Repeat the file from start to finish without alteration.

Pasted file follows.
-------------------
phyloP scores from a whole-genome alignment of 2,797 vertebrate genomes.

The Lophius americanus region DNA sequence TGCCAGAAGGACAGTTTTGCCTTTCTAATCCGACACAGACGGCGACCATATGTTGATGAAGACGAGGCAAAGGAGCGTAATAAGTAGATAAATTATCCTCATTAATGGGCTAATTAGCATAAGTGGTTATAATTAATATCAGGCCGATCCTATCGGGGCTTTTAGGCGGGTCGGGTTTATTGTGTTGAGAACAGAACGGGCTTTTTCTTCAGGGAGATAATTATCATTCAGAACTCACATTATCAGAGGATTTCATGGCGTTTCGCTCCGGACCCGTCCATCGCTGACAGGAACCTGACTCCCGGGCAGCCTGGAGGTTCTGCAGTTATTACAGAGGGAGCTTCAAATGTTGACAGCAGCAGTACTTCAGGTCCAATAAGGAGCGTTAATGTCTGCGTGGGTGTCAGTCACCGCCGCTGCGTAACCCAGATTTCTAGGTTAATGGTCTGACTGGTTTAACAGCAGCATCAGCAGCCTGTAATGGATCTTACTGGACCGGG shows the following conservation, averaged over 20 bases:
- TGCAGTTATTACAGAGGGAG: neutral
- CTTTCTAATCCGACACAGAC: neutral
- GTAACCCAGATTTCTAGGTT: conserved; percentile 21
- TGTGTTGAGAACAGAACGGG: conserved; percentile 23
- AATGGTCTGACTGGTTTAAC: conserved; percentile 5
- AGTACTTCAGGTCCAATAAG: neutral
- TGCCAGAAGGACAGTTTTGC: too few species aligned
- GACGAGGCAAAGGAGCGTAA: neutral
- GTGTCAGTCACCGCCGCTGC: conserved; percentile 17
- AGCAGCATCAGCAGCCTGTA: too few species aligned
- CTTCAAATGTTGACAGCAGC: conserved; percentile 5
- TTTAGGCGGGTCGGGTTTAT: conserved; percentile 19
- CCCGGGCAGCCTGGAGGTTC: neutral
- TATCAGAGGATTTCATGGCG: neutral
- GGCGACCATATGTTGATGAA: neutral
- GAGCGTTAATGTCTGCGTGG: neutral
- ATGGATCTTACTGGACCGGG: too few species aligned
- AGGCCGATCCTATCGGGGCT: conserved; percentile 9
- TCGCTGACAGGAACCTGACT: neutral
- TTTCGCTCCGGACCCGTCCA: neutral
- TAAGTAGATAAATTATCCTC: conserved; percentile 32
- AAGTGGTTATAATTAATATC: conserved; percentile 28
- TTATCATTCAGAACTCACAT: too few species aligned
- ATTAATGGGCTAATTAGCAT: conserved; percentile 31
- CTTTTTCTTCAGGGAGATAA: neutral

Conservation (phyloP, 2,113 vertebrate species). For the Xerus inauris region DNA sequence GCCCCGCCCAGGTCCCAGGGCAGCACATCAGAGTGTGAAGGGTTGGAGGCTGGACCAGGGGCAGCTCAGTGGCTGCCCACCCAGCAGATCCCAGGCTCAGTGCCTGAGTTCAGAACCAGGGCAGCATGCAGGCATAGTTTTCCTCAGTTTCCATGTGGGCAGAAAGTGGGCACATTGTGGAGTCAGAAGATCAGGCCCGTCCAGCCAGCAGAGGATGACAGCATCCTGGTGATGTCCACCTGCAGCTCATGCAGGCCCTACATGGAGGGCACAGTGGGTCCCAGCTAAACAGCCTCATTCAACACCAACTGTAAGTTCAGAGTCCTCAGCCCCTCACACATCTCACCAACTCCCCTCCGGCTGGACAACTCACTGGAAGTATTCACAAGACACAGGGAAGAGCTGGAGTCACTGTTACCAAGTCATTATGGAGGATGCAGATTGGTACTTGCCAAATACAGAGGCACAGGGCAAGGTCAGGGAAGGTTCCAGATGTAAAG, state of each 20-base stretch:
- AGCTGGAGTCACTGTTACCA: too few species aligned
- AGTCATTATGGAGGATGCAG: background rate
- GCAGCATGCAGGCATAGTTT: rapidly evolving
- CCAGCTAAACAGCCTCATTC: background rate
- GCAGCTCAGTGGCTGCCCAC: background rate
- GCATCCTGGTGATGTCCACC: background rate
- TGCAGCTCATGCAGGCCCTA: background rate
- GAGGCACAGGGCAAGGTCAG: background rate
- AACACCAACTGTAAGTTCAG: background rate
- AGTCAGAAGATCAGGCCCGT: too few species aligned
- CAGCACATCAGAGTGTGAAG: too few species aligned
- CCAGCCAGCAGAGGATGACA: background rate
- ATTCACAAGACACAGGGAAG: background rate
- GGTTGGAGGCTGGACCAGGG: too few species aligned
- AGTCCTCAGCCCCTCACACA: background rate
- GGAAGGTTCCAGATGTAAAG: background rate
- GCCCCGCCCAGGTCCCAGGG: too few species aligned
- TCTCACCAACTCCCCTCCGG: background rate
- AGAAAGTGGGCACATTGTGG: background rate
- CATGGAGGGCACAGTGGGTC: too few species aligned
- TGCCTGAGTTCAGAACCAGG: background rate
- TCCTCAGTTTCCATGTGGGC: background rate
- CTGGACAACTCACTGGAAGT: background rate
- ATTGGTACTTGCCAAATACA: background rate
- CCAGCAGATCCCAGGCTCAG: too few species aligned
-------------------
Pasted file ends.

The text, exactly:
phyloP scores from a whole-genome alignment of 2,797 vertebrate genomes.

The Lophius americanus region DNA sequence TGCCAGAAGGACAGTTTTGCCTTTCTAATCCGACACAGACGGCGACCATATGTTGATGAAGACGAGGCAAAGGAGCGTAATAAGTAGATAAATTATCCTCATTAATGGGCTAATTAGCATAAGTGGTTATAATTAATATCAGGCCGATCCTATCGGGGCTTTTAGGCGGGTCGGGTTTATTGTGTTGAGAACAGAACGGGCTTTTTCTTCAGGGAGATAATTATCATTCAGAACTCACATTATCAGAGGATTTCATGGCGTTTCGCTCCGGACCCGTCCATCGCTGACAGGAACCTGACTCCCGGGCAGCCTGGAGGTTCTGCAGTTATTACAGAGGGAGCTTCAAATGTTGACAGCAGCAGTACTTCAGGTCCAATAAGGAGCGTTAATGTCTGCGTGGGTGTCAGTCACCGCCGCTGCGTAACCCAGATTTCTAGGTTAATGGTCTGACTGGTTTAACAGCAGCATCAGCAGCCTGTAATGGATCTTACTGGACCGGG shows the following conservation, averaged over 20 bases:
- TGCAGTTATTACAGAGGGAG: neutral
- CTTTCTAATCCGACACAGAC: neutral
- GTAACCCAGATTTCTAGGTT: conserved; percentile 21
- TGTGTTGAGAACAGAACGGG: conserved; percentile 23
- AATGGTCTGACTGGTTTAAC: conserved; percentile 5
- AGTACTTCAGGTCCAATAAG: neutral
- TGCCAGAAGGACAGTTTTGC: too few species aligned
- GACGAGGCAAAGGAGCGTAA: neutral
- GTGTCAGTCACCGCCGCTGC: conserved; percentile 17
- AGCAGCATCAGCAGCCTGTA: too few species aligned
- CTTCAAATGTTGACAGCAGC: conserved; percentile 5
- TTTAGGCGGGTCGGGTTTAT: conserved; percentile 19
- CCCGGGCAGCCTGGAGGTTC: neutral
- TATCAGAGGATTTCATGGCG: neutral
- GGCGACCATATGTTGATGAA: neutral
- GAGCGTTAATGTCTGCGTGG: neutral
- ATGGATCTTACTGGACCGGG: too few species aligned
- AGGCCGATCCTATCGGGGCT: conserved; percentile 9
- TCGCTGACAGGAACCTGACT: neutral
- TTTCGCTCCGGACCCGTCCA: neutral
- TAAGTAGATAAATTATCCTC: conserved; percentile 32
- AAGTGGTTATAATTAATATC: conserved; percentile 28
- TTATCATTCAGAACTCACAT: too few species aligned
- ATTAATGGGCTAATTAGCAT: conserved; percentile 31
- CTTTTTCTTCAGGGAGATAA: neutral

Conservation (phyloP, 2,113 vertebrate species). For the Xerus inauris region DNA sequence GCCCCGCCCAGGTCCCAGGGCAGCACATCAGAGTGTGAAGGGTTGGAGGCTGGACCAGGGGCAGCTCAGTGGCTGCCCACCCAGCAGATCCCAGGCTCAGTGCCTGAGTTCAGAACCAGGGCAGCATGCAGGCATAGTTTTCCTCAGTTTCCATGTGGGCAGAAAGTGGGCACATTGTGGAGTCAGAAGATCAGGCCCGTCCAGCCAGCAGAGGATGACAGCATCCTGGTGATGTCCACCTGCAGCTCATGCAGGCCCTACATGGAGGGCACAGTGGGTCCCAGCTAAACAGCCTCATTCAACACCAACTGTAAGTTCAGAGTCCTCAGCCCCTCACACATCTCACCAACTCCCCTCCGGCTGGACAACTCACTGGAAGTATTCACAAGACACAGGGAAGAGCTGGAGTCACTGTTACCAAGTCATTATGGAGGATGCAGATTGGTACTTGCCAAATACAGAGGCACAGGGCAAGGTCAGGGAAGGTTCCAGATGTAAAG, state of each 20-base stretch:
- AGCTGGAGTCACTGTTACCA: too few species aligned
- AGTCATTATGGAGGATGCAG: background rate
- GCAGCATGCAGGCATAGTTT: rapidly evolving
- CCAGCTAAACAGCCTCATTC: background rate
- GCAGCTCAGTGGCTGCCCAC: background rate
- GCATCCTGGTGATGTCCACC: background rate
- TGCAGCTCATGCAGGCCCTA: background rate
- GAGGCACAGGGCAAGGTCAG: background rate
- AACACCAACTGTAAGTTCAG: background rate
- AGTCAGAAGATCAGGCCCGT: too few species aligned
- CAGCACATCAGAGTGTGAAG: too few species aligned
- CCAGCCAGCAGAGGATGACA: background rate
- ATTCACAAGACACAGGGAAG: background rate
- GGTTGGAGGCTGGACCAGGG: too few species aligned
- AGTCCTCAGCCCCTCACACA: background rate
- GGAAGGTTCCAGATGTAAAG: background rate
- GCCCCGCCCAGGTCCCAGGG: too few species aligned
- TCTCACCAACTCCCCTCCGG: background rate
- AGAAAGTGGGCACATTGTGG: background rate
- CATGGAGGGCACAGTGGGTC: too few species aligned
- TGCCTGAGTTCAGAACCAGG: background rate
- TCCTCAGTTTCCATGTGGGC: background rate
- CTGGACAACTCACTGGAAGT: background rate
- ATTGGTACTTGCCAAATACA: background rate
- CCAGCAGATCCCAGGCTCAG: too few species aligned